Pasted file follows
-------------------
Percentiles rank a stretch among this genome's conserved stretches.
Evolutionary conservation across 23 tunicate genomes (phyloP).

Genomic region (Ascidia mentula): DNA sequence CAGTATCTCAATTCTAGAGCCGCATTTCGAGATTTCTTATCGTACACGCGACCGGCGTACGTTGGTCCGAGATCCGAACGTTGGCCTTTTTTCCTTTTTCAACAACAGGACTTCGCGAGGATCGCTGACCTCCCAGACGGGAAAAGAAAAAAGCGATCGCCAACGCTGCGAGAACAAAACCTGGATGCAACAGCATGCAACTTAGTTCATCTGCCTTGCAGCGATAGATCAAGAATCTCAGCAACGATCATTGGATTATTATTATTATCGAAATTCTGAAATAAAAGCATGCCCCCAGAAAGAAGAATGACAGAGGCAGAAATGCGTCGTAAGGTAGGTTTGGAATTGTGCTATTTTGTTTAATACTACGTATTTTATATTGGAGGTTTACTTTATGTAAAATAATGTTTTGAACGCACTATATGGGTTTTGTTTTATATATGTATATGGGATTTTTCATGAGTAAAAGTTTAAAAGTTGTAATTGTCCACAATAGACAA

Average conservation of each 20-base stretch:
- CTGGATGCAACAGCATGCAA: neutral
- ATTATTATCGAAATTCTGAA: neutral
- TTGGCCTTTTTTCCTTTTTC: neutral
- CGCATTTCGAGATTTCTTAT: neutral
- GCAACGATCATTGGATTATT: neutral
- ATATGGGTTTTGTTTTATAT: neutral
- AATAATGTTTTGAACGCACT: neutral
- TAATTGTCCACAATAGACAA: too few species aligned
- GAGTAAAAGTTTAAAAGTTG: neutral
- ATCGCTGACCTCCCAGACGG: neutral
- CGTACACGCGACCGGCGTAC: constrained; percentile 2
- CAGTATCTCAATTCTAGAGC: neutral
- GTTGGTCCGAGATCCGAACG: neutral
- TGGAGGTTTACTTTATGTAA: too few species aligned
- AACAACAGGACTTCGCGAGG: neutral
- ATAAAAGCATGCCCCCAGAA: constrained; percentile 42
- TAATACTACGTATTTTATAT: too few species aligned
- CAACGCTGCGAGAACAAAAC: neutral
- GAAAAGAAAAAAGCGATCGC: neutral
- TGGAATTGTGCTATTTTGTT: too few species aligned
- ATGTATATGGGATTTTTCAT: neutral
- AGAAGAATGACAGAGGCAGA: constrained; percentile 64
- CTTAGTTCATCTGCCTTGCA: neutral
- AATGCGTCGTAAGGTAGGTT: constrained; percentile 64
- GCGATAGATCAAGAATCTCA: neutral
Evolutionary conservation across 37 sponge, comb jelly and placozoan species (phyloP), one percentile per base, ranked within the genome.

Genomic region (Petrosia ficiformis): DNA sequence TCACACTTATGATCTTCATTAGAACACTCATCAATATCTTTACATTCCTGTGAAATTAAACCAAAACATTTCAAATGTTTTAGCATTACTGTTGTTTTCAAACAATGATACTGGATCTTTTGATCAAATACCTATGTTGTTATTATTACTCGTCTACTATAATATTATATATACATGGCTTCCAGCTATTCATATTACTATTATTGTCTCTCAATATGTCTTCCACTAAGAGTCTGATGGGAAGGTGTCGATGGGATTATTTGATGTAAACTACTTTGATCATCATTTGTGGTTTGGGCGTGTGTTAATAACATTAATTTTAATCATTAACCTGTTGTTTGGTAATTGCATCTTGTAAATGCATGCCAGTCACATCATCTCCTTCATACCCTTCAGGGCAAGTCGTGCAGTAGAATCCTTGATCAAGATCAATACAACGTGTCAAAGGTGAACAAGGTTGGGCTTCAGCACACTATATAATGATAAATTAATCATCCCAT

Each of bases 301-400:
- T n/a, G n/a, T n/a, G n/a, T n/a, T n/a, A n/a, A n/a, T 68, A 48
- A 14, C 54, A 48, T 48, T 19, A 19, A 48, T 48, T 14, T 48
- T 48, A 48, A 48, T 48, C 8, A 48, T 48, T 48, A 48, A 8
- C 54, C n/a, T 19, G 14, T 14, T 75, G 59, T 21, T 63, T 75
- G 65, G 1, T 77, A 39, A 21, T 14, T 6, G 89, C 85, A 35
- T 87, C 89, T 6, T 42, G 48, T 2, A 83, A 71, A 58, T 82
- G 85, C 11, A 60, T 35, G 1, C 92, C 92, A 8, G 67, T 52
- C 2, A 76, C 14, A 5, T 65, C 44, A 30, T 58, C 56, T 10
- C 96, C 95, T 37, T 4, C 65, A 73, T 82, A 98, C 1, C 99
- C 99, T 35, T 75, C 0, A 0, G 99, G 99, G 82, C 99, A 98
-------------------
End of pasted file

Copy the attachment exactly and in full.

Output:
Percentiles rank a stretch among this genome's conserved stretches.
Evolutionary conservation across 23 tunicate genomes (phyloP).

Genomic region (Ascidia mentula): DNA sequence CAGTATCTCAATTCTAGAGCCGCATTTCGAGATTTCTTATCGTACACGCGACCGGCGTACGTTGGTCCGAGATCCGAACGTTGGCCTTTTTTCCTTTTTCAACAACAGGACTTCGCGAGGATCGCTGACCTCCCAGACGGGAAAAGAAAAAAGCGATCGCCAACGCTGCGAGAACAAAACCTGGATGCAACAGCATGCAACTTAGTTCATCTGCCTTGCAGCGATAGATCAAGAATCTCAGCAACGATCATTGGATTATTATTATTATCGAAATTCTGAAATAAAAGCATGCCCCCAGAAAGAAGAATGACAGAGGCAGAAATGCGTCGTAAGGTAGGTTTGGAATTGTGCTATTTTGTTTAATACTACGTATTTTATATTGGAGGTTTACTTTATGTAAAATAATGTTTTGAACGCACTATATGGGTTTTGTTTTATATATGTATATGGGATTTTTCATGAGTAAAAGTTTAAAAGTTGTAATTGTCCACAATAGACAA

Average conservation of each 20-base stretch:
- CTGGATGCAACAGCATGCAA: neutral
- ATTATTATCGAAATTCTGAA: neutral
- TTGGCCTTTTTTCCTTTTTC: neutral
- CGCATTTCGAGATTTCTTAT: neutral
- GCAACGATCATTGGATTATT: neutral
- ATATGGGTTTTGTTTTATAT: neutral
- AATAATGTTTTGAACGCACT: neutral
- TAATTGTCCACAATAGACAA: too few species aligned
- GAGTAAAAGTTTAAAAGTTG: neutral
- ATCGCTGACCTCCCAGACGG: neutral
- CGTACACGCGACCGGCGTAC: constrained; percentile 2
- CAGTATCTCAATTCTAGAGC: neutral
- GTTGGTCCGAGATCCGAACG: neutral
- TGGAGGTTTACTTTATGTAA: too few species aligned
- AACAACAGGACTTCGCGAGG: neutral
- ATAAAAGCATGCCCCCAGAA: constrained; percentile 42
- TAATACTACGTATTTTATAT: too few species aligned
- CAACGCTGCGAGAACAAAAC: neutral
- GAAAAGAAAAAAGCGATCGC: neutral
- TGGAATTGTGCTATTTTGTT: too few species aligned
- ATGTATATGGGATTTTTCAT: neutral
- AGAAGAATGACAGAGGCAGA: constrained; percentile 64
- CTTAGTTCATCTGCCTTGCA: neutral
- AATGCGTCGTAAGGTAGGTT: constrained; percentile 64
- GCGATAGATCAAGAATCTCA: neutral
Evolutionary conservation across 37 sponge, comb jelly and placozoan species (phyloP), one percentile per base, ranked within the genome.

Genomic region (Petrosia ficiformis): DNA sequence TCACACTTATGATCTTCATTAGAACACTCATCAATATCTTTACATTCCTGTGAAATTAAACCAAAACATTTCAAATGTTTTAGCATTACTGTTGTTTTCAAACAATGATACTGGATCTTTTGATCAAATACCTATGTTGTTATTATTACTCGTCTACTATAATATTATATATACATGGCTTCCAGCTATTCATATTACTATTATTGTCTCTCAATATGTCTTCCACTAAGAGTCTGATGGGAAGGTGTCGATGGGATTATTTGATGTAAACTACTTTGATCATCATTTGTGGTTTGGGCGTGTGTTAATAACATTAATTTTAATCATTAACCTGTTGTTTGGTAATTGCATCTTGTAAATGCATGCCAGTCACATCATCTCCTTCATACCCTTCAGGGCAAGTCGTGCAGTAGAATCCTTGATCAAGATCAATACAACGTGTCAAAGGTGAACAAGGTTGGGCTTCAGCACACTATATAATGATAAATTAATCATCCCAT

Each of bases 301-400:
- T n/a, G n/a, T n/a, G n/a, T n/a, T n/a, A n/a, A n/a, T 68, A 48
- A 14, C 54, A 48, T 48, T 19, A 19, A 48, T 48, T 14, T 48
- T 48, A 48, A 48, T 48, C 8, A 48, T 48, T 48, A 48, A 8
- C 54, C n/a, T 19, G 14, T 14, T 75, G 59, T 21, T 63, T 75
- G 65, G 1, T 77, A 39, A 21, T 14, T 6, G 89, C 85, A 35
- T 87, C 89, T 6, T 42, G 48, T 2, A 83, A 71, A 58, T 82
- G 85, C 11, A 60, T 35, G 1, C 92, C 92, A 8, G 67, T 52
- C 2, A 76, C 14, A 5, T 65, C 44, A 30, T 58, C 56, T 10
- C 96, C 95, T 37, T 4, C 65, A 73, T 82, A 98, C 1, C 99
- C 99, T 35, T 75, C 0, A 0, G 99, G 99, G 82, C 99, A 98